Most people these days seem to know their “type” according to the Myers-Briggs Type Indicator (MBTI). You know whether you prefer to be more extraverted or introverted, thinking or feeling, or judging or perceiving. The MBTI has been one of the most popular tests in pop psychology for decades. People who have taken the test love to guess one another’s type.
Another test that has emerged as the main research-based test of strengths in the world is the VIA Survey. The VIA measures strengths of character and in a short period of time has had over 2.6 million takers reaching every country.
It is probably not useful to ask the age-old question whether our core strengths of character are more a product of our genes or our environment. When it comes to our personality, the answer is almost always – “both are important.” And, some scientists believe that with the advancements in epigenetics and the study of the interaction of our gene and environment, that the nature/nurture question becomes rhetorical and fruitless, similar to the question: What contributes more to the area of a rectangle – the height or the width?
Instead of viewing which is “more,” we can attempt to learn from both sides and make this immediately practical.
Just a month ago the VIA Institute on Character launched a new survey that asked people what character strengths are essential in a great President. The survey then invited the user to rate the character strengths of the Presidential candidates.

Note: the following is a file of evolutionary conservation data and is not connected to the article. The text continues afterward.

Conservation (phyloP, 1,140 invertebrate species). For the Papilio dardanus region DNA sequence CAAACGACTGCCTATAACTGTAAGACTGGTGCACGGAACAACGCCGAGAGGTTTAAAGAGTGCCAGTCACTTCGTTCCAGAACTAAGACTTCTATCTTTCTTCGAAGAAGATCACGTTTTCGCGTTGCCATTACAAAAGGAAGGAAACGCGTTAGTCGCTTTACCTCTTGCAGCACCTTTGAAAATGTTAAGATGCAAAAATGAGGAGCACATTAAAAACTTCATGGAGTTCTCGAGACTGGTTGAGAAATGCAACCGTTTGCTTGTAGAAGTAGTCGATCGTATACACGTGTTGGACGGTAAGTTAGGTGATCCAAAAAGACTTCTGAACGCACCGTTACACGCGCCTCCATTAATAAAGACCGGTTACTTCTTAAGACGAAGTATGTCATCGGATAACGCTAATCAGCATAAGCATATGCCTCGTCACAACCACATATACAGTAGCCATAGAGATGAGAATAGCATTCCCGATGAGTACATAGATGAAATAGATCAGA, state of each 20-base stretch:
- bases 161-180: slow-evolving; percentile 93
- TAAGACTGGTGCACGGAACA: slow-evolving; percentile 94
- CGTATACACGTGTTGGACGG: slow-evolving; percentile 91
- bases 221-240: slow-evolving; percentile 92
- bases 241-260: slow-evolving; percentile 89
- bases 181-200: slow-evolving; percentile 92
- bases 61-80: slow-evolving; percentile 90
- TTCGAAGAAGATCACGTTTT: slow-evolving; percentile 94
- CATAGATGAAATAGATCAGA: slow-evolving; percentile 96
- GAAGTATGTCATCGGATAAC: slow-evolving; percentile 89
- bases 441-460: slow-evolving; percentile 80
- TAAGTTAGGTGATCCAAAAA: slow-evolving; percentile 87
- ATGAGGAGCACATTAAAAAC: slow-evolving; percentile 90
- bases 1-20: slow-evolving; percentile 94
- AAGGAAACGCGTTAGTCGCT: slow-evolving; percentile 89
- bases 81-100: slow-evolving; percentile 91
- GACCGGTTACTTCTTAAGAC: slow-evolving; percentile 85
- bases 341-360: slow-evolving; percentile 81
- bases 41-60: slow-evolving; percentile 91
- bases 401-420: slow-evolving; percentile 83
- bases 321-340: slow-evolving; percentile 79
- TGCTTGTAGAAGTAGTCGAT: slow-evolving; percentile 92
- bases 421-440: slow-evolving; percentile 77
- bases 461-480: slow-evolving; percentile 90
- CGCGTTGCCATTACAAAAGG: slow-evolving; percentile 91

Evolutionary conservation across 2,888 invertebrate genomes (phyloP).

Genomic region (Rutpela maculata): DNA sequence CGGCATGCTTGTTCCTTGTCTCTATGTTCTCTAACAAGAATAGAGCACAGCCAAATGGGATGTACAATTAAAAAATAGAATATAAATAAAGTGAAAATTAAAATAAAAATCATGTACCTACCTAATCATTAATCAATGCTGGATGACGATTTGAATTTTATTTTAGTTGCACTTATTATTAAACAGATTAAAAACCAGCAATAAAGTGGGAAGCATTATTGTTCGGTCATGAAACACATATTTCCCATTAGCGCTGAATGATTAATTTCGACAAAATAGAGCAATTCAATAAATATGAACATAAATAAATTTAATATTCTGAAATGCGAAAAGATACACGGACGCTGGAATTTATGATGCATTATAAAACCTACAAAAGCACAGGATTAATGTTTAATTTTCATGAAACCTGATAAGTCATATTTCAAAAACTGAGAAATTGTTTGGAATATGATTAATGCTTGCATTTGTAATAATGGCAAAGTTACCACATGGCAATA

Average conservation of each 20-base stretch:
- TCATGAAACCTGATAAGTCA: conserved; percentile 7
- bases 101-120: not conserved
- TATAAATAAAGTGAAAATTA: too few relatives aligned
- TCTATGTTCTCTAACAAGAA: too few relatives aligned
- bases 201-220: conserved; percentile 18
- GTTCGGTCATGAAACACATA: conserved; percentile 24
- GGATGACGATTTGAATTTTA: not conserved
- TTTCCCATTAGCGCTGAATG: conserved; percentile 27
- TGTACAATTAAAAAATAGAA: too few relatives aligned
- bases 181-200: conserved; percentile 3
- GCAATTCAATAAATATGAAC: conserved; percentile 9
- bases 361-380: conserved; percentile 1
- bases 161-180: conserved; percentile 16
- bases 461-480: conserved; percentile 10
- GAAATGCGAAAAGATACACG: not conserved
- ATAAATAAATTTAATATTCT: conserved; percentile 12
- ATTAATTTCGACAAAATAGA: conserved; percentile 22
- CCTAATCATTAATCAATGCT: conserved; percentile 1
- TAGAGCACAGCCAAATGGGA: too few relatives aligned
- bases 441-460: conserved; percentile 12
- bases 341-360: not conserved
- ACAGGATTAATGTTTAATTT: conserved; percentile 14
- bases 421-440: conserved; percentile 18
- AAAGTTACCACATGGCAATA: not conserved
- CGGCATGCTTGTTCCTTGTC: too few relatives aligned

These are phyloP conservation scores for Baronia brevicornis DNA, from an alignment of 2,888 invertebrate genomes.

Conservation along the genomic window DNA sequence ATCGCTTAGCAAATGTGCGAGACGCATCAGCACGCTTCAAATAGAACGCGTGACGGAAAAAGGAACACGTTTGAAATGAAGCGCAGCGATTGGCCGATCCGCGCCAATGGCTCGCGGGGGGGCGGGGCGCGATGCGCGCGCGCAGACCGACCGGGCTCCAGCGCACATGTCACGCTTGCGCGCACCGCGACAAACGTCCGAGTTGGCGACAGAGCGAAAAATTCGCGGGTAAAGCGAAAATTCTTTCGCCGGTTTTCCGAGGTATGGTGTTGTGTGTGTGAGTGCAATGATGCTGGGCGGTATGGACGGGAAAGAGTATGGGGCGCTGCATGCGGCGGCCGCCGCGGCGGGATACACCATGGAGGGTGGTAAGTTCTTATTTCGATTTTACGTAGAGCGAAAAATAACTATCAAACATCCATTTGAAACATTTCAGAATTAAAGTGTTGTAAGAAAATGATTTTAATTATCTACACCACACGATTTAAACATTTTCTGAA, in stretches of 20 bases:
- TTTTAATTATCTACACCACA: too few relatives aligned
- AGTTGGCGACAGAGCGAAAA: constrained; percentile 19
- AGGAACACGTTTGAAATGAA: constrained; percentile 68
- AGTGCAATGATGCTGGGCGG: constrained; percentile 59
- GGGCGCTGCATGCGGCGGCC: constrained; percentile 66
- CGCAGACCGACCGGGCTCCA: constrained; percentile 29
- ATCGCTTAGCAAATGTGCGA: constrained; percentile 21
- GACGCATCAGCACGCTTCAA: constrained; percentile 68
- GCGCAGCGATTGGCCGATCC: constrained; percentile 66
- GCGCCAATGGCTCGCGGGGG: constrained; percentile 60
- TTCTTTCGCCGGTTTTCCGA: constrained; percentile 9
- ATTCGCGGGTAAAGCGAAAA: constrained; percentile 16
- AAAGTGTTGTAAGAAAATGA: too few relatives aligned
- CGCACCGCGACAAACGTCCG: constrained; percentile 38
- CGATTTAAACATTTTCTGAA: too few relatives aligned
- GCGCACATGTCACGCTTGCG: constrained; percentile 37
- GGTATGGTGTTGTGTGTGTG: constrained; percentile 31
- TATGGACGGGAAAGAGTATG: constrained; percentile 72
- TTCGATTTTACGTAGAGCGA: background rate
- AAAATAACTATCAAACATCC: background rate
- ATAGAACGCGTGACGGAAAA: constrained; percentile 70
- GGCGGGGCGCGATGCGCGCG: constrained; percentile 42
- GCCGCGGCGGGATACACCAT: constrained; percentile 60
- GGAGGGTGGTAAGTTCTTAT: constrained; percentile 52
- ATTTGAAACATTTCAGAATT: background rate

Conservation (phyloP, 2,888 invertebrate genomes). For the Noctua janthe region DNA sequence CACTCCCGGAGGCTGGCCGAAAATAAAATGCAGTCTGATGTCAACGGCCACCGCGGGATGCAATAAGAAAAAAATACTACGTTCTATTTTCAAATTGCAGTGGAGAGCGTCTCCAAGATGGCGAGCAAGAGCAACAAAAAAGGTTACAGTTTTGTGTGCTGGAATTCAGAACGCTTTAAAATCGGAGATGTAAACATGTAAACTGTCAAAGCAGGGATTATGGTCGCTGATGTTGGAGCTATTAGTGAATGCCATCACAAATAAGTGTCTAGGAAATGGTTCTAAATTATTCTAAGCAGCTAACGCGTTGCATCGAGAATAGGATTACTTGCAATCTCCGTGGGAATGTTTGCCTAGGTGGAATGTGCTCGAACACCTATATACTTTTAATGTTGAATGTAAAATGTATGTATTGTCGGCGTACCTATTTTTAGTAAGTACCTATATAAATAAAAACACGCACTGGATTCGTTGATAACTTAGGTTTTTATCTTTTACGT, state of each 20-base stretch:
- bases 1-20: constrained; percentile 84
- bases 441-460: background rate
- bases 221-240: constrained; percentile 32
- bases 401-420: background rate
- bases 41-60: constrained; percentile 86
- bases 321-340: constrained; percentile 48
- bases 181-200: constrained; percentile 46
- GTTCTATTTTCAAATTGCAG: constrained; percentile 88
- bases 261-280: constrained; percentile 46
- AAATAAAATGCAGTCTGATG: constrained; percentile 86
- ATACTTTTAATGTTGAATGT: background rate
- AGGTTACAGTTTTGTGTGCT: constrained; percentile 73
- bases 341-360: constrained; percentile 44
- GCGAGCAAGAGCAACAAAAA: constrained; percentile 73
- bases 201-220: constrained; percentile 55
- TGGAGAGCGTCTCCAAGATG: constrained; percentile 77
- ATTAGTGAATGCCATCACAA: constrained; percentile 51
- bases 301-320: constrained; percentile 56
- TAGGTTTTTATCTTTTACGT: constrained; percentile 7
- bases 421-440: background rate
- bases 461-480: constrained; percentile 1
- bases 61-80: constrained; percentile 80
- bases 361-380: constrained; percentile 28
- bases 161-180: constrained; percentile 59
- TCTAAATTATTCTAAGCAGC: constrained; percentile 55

The results are in!…just in time for Election Day. I’ll start with the conclusions and then offer more details.
Who is more curious – Barack Obama or Mitt Romney?
Is it Romney or Obama who is perceived to be more brave, more honest, or more creative?
Who’s the stronger team-player: Joe Biden or Paul Ryan?
Each of the strengths noted are important attributes of our character. What do you think? Let your voice be heard – nominate the strengths of each candidate at the VIA Presidential Caucus poll.
I recently watched the reenactment of a story of a young man, Dave, who decided he would impress a group of friends by swimming across a Florida canal to a pier and back. Dave’s friends were gathered at a cottage home, celebrating a recent college graduation. They were busy reminiscing, telling stories from their recent past and speculating where they might find themselves a year or two from now.
When Dave suggested he would dive in and swim to the pier, the friends softly resisted but they knew that once Dave got an idea in his head he refused to give it up; it was already a foregone conclusion.
The problem is he went for a swim in water that was teeming with alligators.
If you’re like most people (myself included), then you have work to do in terms of understanding your strengths. Survey research has found that most people do not have a meaningful awareness of their strengths. What’s more, it’s all-too-common for people to underuse their strengths.
We forget to take notice of our best strengths and find ways to let them loose in our lives. Take Bill, for instance.